Gaslighting is a concept that many people are unfortunately all too familiar with. In last week’s blog, we explored what gaslighting actually is, and the damage it can cause to victims.
This week, we’re running through some common red flags to look out for if you suspect that you, or someone you know is experiencing gaslighting behaviour.
You’re constantly second-guessing yourself
The very nature of gaslighting causes victims to question their own reality. So if you’re already unsure of what you’re experiencing, or wondering if your partner is actually doing anything wrong, it can be even more difficult to call out.
A gaslighter will repeatedly undermine and trivialise your thoughts and feelings. You might hear common phrases like ‘you’re being too sensitive’, ‘you’re overreacting’ or even ‘this is all your fault’. If someone you care about keeps undermining you in this way, you’re very likely to start believing them.
You won’t be able to distinguish between what’s real and what’s not, and this can be extremely distressing and damaging for your self worth.
You’re feeling isolated from other relationships
Your partner might be telling you lies about your friends and family. For example, saying they don’t really like you, or they talk about you behind your back. Anything that might make you reluctant to see them.
A gaslighter might even claim that their attempts to isolate you are an act of love. They’re ‘protecting you’ from people who don’t understand you, or ‘doing you a favour’ by removing them from your life.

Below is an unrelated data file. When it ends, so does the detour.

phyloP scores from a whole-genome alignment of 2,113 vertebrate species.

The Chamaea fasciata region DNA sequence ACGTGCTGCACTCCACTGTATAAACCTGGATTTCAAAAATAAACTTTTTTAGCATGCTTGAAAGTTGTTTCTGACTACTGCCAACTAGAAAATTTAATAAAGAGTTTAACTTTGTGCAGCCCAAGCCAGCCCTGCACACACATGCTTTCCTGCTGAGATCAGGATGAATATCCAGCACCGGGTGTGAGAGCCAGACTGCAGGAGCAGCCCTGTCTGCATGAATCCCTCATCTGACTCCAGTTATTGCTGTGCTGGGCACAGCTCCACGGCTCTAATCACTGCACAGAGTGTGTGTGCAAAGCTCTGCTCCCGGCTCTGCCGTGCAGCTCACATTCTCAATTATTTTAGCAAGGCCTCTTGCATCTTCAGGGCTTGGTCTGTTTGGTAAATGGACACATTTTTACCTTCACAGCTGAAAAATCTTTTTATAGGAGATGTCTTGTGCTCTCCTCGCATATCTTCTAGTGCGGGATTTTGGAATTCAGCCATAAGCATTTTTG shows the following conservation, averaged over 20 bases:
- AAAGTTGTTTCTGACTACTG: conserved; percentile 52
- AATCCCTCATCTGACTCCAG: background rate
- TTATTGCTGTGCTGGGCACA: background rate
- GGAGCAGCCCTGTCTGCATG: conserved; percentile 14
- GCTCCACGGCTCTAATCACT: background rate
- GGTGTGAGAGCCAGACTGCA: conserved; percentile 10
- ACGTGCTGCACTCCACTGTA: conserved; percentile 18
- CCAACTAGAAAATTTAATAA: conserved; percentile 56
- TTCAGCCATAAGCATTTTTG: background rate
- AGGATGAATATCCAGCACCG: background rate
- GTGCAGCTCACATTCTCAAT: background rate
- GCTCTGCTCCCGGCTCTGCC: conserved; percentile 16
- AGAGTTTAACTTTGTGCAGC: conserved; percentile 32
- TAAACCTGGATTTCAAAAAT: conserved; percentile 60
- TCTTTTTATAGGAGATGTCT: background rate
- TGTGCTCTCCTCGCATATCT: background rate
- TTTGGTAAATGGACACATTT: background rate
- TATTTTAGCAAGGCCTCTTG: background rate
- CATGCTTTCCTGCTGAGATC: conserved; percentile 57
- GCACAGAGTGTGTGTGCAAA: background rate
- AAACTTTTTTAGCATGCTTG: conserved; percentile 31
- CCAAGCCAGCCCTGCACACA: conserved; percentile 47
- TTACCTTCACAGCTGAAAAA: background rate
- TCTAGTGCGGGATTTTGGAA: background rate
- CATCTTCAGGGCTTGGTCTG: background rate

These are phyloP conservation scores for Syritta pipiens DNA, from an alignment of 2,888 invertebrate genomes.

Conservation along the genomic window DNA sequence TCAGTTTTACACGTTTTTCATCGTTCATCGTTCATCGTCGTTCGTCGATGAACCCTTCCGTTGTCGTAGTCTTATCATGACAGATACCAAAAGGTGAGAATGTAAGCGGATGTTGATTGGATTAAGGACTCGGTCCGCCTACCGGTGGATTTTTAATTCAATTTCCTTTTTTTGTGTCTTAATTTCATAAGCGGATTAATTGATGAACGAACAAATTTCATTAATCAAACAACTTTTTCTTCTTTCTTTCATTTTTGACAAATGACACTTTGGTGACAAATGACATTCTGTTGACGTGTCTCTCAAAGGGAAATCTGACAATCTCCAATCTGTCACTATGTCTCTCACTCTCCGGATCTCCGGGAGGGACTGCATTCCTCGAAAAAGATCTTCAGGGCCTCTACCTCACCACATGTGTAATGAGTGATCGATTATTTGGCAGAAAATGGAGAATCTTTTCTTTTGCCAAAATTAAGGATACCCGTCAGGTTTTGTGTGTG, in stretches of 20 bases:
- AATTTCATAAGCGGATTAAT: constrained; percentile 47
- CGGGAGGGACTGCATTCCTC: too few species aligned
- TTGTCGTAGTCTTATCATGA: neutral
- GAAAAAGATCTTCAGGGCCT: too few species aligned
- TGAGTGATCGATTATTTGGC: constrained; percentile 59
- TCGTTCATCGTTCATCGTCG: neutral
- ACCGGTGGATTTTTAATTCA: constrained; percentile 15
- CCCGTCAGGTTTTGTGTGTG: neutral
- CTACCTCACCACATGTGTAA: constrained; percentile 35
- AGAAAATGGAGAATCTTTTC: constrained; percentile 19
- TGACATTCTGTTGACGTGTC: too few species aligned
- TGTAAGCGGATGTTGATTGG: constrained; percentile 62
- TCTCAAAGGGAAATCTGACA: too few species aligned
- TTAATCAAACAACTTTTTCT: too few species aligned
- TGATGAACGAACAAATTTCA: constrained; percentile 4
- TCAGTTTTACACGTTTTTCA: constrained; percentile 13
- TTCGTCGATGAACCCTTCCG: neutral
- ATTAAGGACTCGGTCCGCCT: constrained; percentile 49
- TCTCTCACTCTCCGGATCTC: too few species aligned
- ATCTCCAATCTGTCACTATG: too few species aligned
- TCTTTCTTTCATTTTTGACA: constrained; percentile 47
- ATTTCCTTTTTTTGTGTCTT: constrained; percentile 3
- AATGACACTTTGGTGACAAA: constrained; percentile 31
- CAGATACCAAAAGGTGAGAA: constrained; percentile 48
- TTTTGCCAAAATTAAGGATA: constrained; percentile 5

It’s all an attempt to control every aspect of your life. Cutting off other important relationships makes it easier for them to be the centre of your attention.
You’re always apologising
A gaslighter will always shift the blame onto someone else.
If you call them out for their behaviour, they’ll claim you made them act that way. You’re the one making mistakes all the time, you’re the one in the wrong.
If an apology does ever come your way, it’s likely to be one that finds another, albeit subtle, way to blame you. ‘I’m sorry you got upset about this’, or ‘I’m sorry you had a problem with that’ are common examples.
You’re compromising yourself
All relationships need some level of compromise. But there’s a fine line between compromise and sacrifice.
When someone is being gaslighted, it might start off as small, seemingly insignificant changes. Like what kind of restaurants you go to together, or TV shows you want to watch. But it can escalate very quickly. Your partner might be telling you what you can and can’t wear, who you can and can’t talk to. Even what you can and can’t believe.
If you’re changing too much of yourself because your partner is forcing you to, it’s a big red flag. You should be loved for who you are, and be free to have your own beliefs and opinions.
You’re constantly anxious or stressed
Any one of these signs alone can cause real emotional distress to a person. And often, gaslighting involves a number of these different behaviours.
Everyone gets anxious and stressed from time to time. But if you’re feeling constantly worried and upset in your relationship, it could be a major red flag. You might be anxious about doing or saying the wrong thing, being undermined and insulted with no one to talk to, or even just exhausted from always having to second-guess your reality.
Harrogate Family Law can help
If any of these signs resonate with you, your friends, family members, colleagues or clients, they might be experiencing gaslighting. It’s really important for them to know they’re not alone. There is a way out.
At Harrogate Family Law,we can help if you’re looking for advice when it comes to leaving an emotionally abusive relationship. Get in touch with us today.